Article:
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The essentials of refactoring a monolith to microservices

Enterprise apps are complex, long-lived and vital to the business. In short, they're excruciatingly difficult to modernize. If you address these prerequisites, it will hurt less.

Refactoring an existing application into microservices has clear benefits. Developers can make updates without affecting the overall application, which reduces testing and release burdens. They can reuse code across different projects and adjust the software's features as business demands dictate.

However, refactoring a monolith to microservices is not as simple as writing new microservices to replace old monolithic code blocks. Development teams must take the time to assemble the right infrastructure, implement a strong deployment and provisioning pipeline, employ intensive monitoring systems, configure service independence, closely manage service communication, and cultivate the right team structure.

Let's run through each of these required conditions.

Infrastructure

Think about the existing technical infrastructure before you start refactoring a monolith into microservices. What are the plans for disaster recovery, service discovery, load balancing and scalability? Will all of the microservices need to scale, or only a few of them? Monoliths must scale as one component, but microservices can scale independently, and this provides economical resource consumption.

Logging should also be part of the platform infrastructure. Plan to log each inbound and outbound microservice call into a preconfigured repository, such as a file or database.

Rapid provisioning and deployment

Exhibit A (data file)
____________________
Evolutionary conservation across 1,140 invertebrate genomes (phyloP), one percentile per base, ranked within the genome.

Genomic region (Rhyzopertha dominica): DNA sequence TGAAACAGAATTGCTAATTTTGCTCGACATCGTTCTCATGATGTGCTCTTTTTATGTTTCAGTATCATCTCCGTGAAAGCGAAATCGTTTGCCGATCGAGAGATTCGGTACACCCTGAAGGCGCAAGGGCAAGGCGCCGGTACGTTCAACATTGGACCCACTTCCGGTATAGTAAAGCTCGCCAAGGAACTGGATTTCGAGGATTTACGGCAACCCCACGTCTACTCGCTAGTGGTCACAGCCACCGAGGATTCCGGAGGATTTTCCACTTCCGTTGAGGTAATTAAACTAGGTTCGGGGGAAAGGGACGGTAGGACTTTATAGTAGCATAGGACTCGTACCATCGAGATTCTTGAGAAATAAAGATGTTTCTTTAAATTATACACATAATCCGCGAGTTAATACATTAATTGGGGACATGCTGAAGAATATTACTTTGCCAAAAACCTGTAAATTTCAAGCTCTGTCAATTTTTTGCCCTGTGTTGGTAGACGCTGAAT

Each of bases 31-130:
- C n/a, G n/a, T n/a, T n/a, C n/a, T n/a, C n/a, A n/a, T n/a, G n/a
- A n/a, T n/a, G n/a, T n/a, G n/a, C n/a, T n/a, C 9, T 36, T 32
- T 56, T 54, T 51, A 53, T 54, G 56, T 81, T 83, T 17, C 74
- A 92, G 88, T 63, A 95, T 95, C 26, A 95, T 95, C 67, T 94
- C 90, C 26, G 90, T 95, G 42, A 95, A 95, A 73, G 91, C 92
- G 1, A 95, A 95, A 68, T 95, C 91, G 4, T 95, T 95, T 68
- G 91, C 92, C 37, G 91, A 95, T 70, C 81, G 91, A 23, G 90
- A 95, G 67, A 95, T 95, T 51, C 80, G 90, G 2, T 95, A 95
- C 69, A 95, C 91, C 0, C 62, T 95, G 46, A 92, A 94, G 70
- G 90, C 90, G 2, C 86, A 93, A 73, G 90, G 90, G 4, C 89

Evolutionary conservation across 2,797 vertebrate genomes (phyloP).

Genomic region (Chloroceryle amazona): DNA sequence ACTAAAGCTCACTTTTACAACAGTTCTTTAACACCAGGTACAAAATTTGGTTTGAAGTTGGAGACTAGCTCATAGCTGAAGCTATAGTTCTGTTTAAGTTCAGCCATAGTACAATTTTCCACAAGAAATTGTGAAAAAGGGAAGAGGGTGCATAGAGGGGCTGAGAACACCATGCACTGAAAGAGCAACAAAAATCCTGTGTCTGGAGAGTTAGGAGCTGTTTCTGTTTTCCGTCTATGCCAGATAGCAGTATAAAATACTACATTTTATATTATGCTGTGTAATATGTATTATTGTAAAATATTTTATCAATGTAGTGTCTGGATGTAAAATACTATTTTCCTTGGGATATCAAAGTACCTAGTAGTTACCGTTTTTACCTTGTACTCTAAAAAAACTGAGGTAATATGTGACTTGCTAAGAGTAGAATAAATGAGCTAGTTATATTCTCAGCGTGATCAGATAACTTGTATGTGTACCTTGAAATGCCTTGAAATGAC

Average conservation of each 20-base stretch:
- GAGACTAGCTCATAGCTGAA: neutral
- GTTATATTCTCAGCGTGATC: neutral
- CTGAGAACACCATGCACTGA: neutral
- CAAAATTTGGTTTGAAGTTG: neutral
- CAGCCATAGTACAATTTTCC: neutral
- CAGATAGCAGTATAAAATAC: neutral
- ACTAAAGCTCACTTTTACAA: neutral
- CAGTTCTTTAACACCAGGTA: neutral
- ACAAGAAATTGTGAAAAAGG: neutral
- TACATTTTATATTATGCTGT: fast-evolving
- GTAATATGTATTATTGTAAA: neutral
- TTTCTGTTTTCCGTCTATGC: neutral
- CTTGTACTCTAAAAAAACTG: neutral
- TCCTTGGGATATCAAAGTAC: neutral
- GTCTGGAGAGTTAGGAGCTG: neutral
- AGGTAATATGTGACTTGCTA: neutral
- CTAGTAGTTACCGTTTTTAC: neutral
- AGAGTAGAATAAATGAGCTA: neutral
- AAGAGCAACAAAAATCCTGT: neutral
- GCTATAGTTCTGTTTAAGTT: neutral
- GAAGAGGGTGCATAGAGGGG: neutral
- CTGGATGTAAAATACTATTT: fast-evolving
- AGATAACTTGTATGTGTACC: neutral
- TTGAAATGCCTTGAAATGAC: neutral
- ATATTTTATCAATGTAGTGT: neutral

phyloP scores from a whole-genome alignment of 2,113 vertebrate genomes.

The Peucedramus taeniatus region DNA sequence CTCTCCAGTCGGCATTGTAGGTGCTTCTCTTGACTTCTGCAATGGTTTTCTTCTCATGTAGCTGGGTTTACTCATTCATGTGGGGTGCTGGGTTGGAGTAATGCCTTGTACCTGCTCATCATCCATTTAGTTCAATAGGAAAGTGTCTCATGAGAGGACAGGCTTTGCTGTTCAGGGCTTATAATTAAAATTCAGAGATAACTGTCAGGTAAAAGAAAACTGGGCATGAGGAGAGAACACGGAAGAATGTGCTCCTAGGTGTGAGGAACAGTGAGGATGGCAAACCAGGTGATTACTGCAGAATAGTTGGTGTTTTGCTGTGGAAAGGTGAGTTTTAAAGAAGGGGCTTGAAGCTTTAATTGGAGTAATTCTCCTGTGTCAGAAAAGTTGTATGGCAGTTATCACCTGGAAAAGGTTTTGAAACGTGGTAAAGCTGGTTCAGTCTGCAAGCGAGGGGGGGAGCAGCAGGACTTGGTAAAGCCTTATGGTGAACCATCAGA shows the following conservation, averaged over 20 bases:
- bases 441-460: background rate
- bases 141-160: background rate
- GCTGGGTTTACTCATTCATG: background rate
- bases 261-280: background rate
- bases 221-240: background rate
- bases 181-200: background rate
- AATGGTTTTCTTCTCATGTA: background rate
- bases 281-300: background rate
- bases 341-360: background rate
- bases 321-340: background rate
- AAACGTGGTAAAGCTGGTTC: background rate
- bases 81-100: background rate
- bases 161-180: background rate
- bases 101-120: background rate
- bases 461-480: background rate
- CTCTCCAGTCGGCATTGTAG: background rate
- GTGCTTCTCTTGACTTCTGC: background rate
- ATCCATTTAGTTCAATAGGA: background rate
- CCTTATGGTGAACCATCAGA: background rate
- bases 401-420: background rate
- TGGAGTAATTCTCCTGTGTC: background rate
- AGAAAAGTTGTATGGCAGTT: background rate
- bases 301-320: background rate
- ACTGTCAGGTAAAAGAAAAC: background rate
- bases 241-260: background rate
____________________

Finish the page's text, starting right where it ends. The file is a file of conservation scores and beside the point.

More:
Refactoring a monolith into microservices modernizes the application. But modern code is only part of the picture. Can you fire up a new server automatically and deploy services rapidly there? Automation is a must to enable rapid provisioning, and it often requires investment in new tools and training. If the organization has a long way to go toward operations automation, this could take time.

Code refactored into microservices can deploy independently, rather than with the whole application. Several services at a time should be able to roll out, while others in various stages are en route to deployment, without tremendous effort. Set the modernization project up for success with a code deployment pipeline.

Without CI/CD in place, it would be difficult -- if not impossible -- to manage integration and deployment of multiple microservices. CI/CD pipelines sometimes rely on a degree of manual intervention to move code from creation -- and through test -- to delivery and then to production. As with resource provisioning, develop a plan for full automation as budgets and staff skills allow.

Thorough monitoring

Proper team structure is of paramount importance for the success of microservices. When the application is legacy, it might come with legacy team structure.